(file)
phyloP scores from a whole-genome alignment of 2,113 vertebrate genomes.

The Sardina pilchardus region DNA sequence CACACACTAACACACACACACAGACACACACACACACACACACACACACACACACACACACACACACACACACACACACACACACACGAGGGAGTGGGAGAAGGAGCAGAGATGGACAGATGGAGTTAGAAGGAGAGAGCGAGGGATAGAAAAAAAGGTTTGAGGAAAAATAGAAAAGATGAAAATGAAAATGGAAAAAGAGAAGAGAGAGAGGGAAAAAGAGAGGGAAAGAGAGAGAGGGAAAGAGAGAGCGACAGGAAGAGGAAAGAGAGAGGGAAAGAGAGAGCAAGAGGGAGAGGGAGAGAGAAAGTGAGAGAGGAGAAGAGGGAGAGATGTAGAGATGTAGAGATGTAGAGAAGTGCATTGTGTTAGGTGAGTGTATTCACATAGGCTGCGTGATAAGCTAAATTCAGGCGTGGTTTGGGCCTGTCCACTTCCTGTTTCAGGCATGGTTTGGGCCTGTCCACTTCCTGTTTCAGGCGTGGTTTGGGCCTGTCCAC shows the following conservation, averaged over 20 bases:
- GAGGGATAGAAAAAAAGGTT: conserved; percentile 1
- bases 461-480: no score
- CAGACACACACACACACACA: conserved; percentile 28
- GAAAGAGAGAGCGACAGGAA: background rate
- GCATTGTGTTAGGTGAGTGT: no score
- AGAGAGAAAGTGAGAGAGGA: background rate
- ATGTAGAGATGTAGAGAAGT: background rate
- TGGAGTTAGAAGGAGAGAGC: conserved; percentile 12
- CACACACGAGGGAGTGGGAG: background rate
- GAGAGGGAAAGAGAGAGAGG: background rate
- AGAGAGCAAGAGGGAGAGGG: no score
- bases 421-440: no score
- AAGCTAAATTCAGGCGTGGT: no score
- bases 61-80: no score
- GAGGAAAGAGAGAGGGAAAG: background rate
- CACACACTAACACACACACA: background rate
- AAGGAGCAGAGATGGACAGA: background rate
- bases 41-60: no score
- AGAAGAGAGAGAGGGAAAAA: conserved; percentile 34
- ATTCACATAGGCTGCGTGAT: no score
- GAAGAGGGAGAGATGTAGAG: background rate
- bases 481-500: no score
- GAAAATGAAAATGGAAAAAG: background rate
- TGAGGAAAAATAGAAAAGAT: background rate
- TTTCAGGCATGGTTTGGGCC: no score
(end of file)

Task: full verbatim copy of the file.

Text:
phyloP scores from a whole-genome alignment of 2,113 vertebrate genomes.

The Sardina pilchardus region DNA sequence CACACACTAACACACACACACAGACACACACACACACACACACACACACACACACACACACACACACACACACACACACACACACACGAGGGAGTGGGAGAAGGAGCAGAGATGGACAGATGGAGTTAGAAGGAGAGAGCGAGGGATAGAAAAAAAGGTTTGAGGAAAAATAGAAAAGATGAAAATGAAAATGGAAAAAGAGAAGAGAGAGAGGGAAAAAGAGAGGGAAAGAGAGAGAGGGAAAGAGAGAGCGACAGGAAGAGGAAAGAGAGAGGGAAAGAGAGAGCAAGAGGGAGAGGGAGAGAGAAAGTGAGAGAGGAGAAGAGGGAGAGATGTAGAGATGTAGAGATGTAGAGAAGTGCATTGTGTTAGGTGAGTGTATTCACATAGGCTGCGTGATAAGCTAAATTCAGGCGTGGTTTGGGCCTGTCCACTTCCTGTTTCAGGCATGGTTTGGGCCTGTCCACTTCCTGTTTCAGGCGTGGTTTGGGCCTGTCCAC shows the following conservation, averaged over 20 bases:
- GAGGGATAGAAAAAAAGGTT: conserved; percentile 1
- bases 461-480: no score
- CAGACACACACACACACACA: conserved; percentile 28
- GAAAGAGAGAGCGACAGGAA: background rate
- GCATTGTGTTAGGTGAGTGT: no score
- AGAGAGAAAGTGAGAGAGGA: background rate
- ATGTAGAGATGTAGAGAAGT: background rate
- TGGAGTTAGAAGGAGAGAGC: conserved; percentile 12
- CACACACGAGGGAGTGGGAG: background rate
- GAGAGGGAAAGAGAGAGAGG: background rate
- AGAGAGCAAGAGGGAGAGGG: no score
- bases 421-440: no score
- AAGCTAAATTCAGGCGTGGT: no score
- bases 61-80: no score
- GAGGAAAGAGAGAGGGAAAG: background rate
- CACACACTAACACACACACA: background rate
- AAGGAGCAGAGATGGACAGA: background rate
- bases 41-60: no score
- AGAAGAGAGAGAGGGAAAAA: conserved; percentile 34
- ATTCACATAGGCTGCGTGAT: no score
- GAAGAGGGAGAGATGTAGAG: background rate
- bases 481-500: no score
- GAAAATGAAAATGGAAAAAG: background rate
- TGAGGAAAAATAGAAAAGAT: background rate
- TTTCAGGCATGGTTTGGGCC: no score